Heavy Craving

#Review: Heavy Craving (East Asia Film Festival Ireland)

Heavy Craving is full of the complexities of life and because of that and the charm of its lead it is a much watch.
Reader Rating0 Votes

Starring Jia-Yin Tsai as Jiang Ying-Juan Heavy Craving the next film out from the East Asia Film Festival is a story about accepting yourself even if at times no one else does. Jiang is the cook at her mother’s playschool and is dubbed Ms Dinosaur by the children. This is likely due to her shocking age (30) and her plus size frame.

Her life isn’t any better at home as her mother constantly berates her to eat less and lose weight. This is not helped when she is assaulted by her neighbour. Thankfully she is assisted by a delivery man. Spurred by his story of weight loss and by more helpful “nudges” by her mother Jiang begins her journey to a better version of herself. The question looming, however, is this journey really helping her become her “better” self?

In Heavy Craving you learn about the better self

Heavy Craving is a wonderfully frank film about weight loss and the struggles people have with it. The use of the model as a kind of spirit that haunts Jiang along the film is well done. She is this omnipresent force constantly teasing Jiang of what she could be. There is also the vernacular that the film uses. Many insults are thrown at Jiang throughout the course of the film but she lets them slide off her for the most part and it shows a special kind of maturity. There is even a surprisingly charming scene where Jiang and her friend Wu (Yao-Jen Chang) bond over the various names they’ve been called over the years. It’s a funny scene but much like the film, there is a lingering sense of tragedy layered within it.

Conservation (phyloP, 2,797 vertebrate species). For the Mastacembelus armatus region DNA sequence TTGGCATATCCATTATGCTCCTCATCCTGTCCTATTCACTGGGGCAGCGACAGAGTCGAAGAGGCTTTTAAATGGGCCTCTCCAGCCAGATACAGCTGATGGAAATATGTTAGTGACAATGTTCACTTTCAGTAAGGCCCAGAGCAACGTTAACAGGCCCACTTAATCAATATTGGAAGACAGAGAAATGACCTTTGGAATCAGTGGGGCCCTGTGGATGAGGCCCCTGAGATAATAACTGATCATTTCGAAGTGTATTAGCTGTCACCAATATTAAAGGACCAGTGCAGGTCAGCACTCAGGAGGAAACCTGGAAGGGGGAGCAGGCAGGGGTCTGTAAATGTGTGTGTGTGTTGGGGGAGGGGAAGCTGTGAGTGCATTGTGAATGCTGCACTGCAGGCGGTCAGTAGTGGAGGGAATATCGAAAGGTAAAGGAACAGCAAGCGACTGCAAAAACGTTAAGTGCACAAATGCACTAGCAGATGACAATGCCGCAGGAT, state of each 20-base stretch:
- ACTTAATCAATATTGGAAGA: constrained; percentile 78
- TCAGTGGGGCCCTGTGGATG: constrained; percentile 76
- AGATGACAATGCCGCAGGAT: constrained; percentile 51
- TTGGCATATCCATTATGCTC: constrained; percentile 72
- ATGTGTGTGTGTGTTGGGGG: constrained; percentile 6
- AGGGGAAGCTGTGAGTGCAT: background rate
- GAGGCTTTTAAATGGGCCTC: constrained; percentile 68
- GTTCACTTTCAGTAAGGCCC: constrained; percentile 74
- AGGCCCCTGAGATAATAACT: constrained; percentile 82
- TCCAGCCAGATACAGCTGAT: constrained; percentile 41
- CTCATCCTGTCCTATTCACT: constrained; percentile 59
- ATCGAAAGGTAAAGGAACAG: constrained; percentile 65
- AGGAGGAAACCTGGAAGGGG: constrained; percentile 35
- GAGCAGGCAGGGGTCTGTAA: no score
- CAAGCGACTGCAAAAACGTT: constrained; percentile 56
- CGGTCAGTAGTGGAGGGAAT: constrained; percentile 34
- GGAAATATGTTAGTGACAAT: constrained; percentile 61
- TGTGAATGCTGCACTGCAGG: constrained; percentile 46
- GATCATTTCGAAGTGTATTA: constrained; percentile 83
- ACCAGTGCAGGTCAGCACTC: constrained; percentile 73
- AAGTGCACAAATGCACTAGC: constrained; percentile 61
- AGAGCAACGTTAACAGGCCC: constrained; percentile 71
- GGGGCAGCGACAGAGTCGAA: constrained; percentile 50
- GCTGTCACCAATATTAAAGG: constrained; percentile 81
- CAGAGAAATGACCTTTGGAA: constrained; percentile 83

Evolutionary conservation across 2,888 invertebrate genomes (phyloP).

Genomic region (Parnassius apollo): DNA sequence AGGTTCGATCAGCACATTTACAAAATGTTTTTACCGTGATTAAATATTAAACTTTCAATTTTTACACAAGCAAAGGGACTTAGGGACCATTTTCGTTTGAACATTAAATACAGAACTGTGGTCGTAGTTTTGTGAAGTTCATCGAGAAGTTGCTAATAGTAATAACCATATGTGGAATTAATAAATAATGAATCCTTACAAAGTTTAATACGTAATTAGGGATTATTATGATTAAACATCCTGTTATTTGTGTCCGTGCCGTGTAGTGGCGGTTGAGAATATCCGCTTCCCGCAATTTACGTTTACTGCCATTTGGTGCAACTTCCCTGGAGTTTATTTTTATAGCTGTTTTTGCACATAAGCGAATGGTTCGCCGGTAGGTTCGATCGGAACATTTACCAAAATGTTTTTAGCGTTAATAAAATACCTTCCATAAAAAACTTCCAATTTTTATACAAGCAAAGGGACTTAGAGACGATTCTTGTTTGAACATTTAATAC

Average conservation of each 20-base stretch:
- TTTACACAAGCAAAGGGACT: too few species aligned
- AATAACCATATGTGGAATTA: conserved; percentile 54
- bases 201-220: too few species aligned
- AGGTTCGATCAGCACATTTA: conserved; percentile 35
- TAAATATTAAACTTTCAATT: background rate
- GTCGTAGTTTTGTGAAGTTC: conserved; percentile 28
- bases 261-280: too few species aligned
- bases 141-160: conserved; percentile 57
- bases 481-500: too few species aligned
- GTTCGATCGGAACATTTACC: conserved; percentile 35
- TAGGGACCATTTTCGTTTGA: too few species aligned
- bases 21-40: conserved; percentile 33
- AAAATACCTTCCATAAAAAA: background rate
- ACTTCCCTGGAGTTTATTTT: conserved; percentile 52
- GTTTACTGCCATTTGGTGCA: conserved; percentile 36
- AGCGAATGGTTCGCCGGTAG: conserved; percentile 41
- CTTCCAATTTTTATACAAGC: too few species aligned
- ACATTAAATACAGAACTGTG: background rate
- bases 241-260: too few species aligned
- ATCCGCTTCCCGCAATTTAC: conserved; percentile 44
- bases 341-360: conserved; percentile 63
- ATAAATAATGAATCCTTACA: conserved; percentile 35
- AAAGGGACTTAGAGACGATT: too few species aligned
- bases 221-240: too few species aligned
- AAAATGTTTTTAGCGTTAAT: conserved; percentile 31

Though the film has a sense of humour and is funny it never forgets that issues with weight and the stigma around it are a real problem people face. Wu has his own issues even though when we first meet him he seems to have everything in hand.

Heavy Craving

The reason why Heavy Craving worked so well for me was its cast. They acted their asses off. In particular, Jia-Yin Tsai who made me laugh then could bring me to tears within the same scene.

Director Pei-Ju Hsieh also should be commended for her writing as well as directing. Couple that with the cinematography of Hao-jan Chang and Heavy Craving is a film brimming with life. There is one scene where Jiang is fighting for her way of life and the way the scene is set up, the lighting and the direction it sticks out as a highlight in an already exemplary film.

All of these elements together make for a great film perhaps the best one out of the whole festival. If there were any issues it would be with the score. It’s quite comedic and at the start of the film that works but as the story reveals itself and we go on this journey with Jiang the film becomes far more of a drama than a comedy. Thus making the score feel out of place.

Heavy Craving is full of the complexities of life and because of that and the charm of its lead it is a much watch.

Stay tuned to Scannain for more on the East Asia Film Festival Ireland.